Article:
He continued, "I'm here, heart and soul, with everything I've got to earn the support of the people of South Carolina."
Biden's strategy relies on him to do well in South Carolina to give him necessary momentum going into Super Tuesday next week. Projecting confidence, Biden believed that if he wins South Carolina with the help of Clyburn and his constituents, there will be no stopping his campaign.
"If you send me out of South Carolina with a victory, there will be no stopping us. We will win the nomination, we will win the presidency and most importantly we'll the eliminate the fear so many have in this country of a second term of Donald Trump," Biden said.
Sanders' campaign rejects Bloomberg's help in general election: 'It's a hard no'
CHARLESTON, S.C. — A top adviser to Bernie Sanders said the candidate would reject an offer from Mike Bloomberg to spend heavily on his behalf in the general election if the Vermont senator wins the Democratic Party’s nomination.
Bloomberg, the billionaire former New York City mayor currently running against Sanders in the 2020 Democratic primary, has said he would keep his money flowing to help oust President Donald Trump, regardless of whom Democrats nominate.
But Jeff Weaver, Sanders' closest aide, said the Democratic front-runner would not want Bloomberg’s help.
"It’s a hard no," Weaver told NBC News after Tuesday night’s debate. "Bernie has said he's going to fund his presidential campaign with small-dollar contributions and I think we can do that. I think we can raise over a billion dollars in small-dollar contributions."
Read more here.
Fact check: Obama spoke positively about Castro, too, Sanders says
Sanders took heat Tuesday night for recent comments he made about Cuba and Fidel Castro — and defended himself by invoking remarks by former President Barack Obama he says are similar.
"I have opposed authoritarianism all over the world," Sanders said, adding, "What I said is what Barack Obama said in terms of Cuba, that Cuba made progress on education. What Barack Obama said is they made great progress on education and health care, that was Barack Obama."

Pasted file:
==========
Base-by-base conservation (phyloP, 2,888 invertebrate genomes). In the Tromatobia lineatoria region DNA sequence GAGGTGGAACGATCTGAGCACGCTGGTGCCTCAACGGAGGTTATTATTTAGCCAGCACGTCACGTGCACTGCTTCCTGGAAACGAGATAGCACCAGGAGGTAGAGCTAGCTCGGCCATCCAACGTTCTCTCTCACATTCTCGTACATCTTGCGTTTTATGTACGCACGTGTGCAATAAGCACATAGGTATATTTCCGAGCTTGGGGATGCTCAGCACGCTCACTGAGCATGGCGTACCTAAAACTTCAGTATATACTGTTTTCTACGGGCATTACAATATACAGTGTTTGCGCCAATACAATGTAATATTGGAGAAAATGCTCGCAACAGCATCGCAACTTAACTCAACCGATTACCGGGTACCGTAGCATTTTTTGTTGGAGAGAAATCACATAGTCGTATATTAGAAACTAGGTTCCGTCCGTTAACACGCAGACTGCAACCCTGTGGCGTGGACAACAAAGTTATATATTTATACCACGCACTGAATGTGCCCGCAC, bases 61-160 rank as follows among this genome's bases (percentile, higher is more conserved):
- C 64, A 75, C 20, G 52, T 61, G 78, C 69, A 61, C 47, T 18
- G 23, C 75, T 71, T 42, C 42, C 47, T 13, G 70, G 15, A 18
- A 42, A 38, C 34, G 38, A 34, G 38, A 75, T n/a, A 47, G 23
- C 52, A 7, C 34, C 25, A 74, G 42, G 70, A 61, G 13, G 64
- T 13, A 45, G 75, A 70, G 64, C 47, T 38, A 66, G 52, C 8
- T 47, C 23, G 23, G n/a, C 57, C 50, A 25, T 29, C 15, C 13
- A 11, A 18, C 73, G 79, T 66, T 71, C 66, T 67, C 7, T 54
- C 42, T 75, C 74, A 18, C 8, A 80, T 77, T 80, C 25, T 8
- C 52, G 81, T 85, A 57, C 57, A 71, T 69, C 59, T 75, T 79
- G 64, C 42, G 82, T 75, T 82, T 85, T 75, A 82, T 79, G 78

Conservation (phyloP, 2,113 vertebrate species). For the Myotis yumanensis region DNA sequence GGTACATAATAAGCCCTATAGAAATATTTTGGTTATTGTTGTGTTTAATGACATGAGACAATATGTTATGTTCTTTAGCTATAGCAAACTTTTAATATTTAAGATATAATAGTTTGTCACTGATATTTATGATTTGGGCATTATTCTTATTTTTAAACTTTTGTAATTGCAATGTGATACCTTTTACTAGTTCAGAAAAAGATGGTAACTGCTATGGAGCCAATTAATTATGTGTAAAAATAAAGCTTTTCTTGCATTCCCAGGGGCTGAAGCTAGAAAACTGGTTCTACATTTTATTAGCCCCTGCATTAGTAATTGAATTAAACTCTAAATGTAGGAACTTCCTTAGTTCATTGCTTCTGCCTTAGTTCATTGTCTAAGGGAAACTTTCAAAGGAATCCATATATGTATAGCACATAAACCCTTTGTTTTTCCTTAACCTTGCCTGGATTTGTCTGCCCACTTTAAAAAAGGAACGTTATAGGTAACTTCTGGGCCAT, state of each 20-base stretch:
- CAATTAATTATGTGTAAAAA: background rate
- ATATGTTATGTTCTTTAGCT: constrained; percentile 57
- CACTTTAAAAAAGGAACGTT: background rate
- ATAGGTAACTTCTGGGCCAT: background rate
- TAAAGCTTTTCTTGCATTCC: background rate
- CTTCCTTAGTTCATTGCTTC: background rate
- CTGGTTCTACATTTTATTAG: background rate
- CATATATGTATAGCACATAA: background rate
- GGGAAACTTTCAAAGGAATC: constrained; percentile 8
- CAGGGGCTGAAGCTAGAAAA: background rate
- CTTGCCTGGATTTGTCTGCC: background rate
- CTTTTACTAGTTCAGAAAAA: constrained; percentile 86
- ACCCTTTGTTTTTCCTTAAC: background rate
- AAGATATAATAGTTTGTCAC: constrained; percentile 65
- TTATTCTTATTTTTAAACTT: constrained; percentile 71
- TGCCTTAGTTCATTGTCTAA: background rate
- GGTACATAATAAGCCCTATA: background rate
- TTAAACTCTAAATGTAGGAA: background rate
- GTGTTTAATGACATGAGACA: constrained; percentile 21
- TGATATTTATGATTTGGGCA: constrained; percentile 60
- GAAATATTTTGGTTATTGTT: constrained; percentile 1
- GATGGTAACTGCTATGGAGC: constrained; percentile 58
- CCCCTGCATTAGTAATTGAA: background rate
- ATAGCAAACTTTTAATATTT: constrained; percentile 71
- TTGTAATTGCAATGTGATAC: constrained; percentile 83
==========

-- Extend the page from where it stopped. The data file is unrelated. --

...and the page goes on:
First, some context: Sanders sparked criticism when, during an appearance on CBS' "60 Minutes" over the weekend, he said, “We're very opposed to the authoritarian nature of Cuba, but, you know, it's unfair to simply say everything is bad. You know? When Fidel Castro came into office, you know what he did? He had a massive literacy program. Is that a bad thing? Even though Fidel Castro did it?”
While it's true that the literacy rate in Cuba expanded after Castro seized power, and health care expanded as well, experts told NBC News that Sanders' comments leave out key parts of the nation's history. The island was already in the top tier on both fronts when compared to other Latin American countries before 1959, according to one leading expert, and post-revolution, overall living standards, as measured by gross domestic product, declined. Additionally, Sanders in his "60 Minutes" interview failed to mention that the literacy program was a vehicle for propaganda.
Sanders, defending himself on the debate stage Tuesday night, accurately refers to remarks the former president made at an event in Buenos Aires, Argentina in 2016, though Obama doesn't mention the literacy program specifically. Obama, amid a historic thawing of relations between the U.S. and Cuba, was making a broader argument about ignoring the labels of socialist or capitalist theory — "You should just decide what works," he said, before describing a conversation he had with Castro.
"And I said this to President Castro in Cuba. I said, look, you've made great progress in educating young people. Every child in Cuba gets a basic education — that's a huge improvement from where it was. Medical care— the life expectancy of Cubans is equivalent to the United States, despite it being a very poor country, because they have access to health care. That's a huge achievement. They should be congratulated. But you drive around Havana and you say this economy is not working. It looks like it did in the 1950s."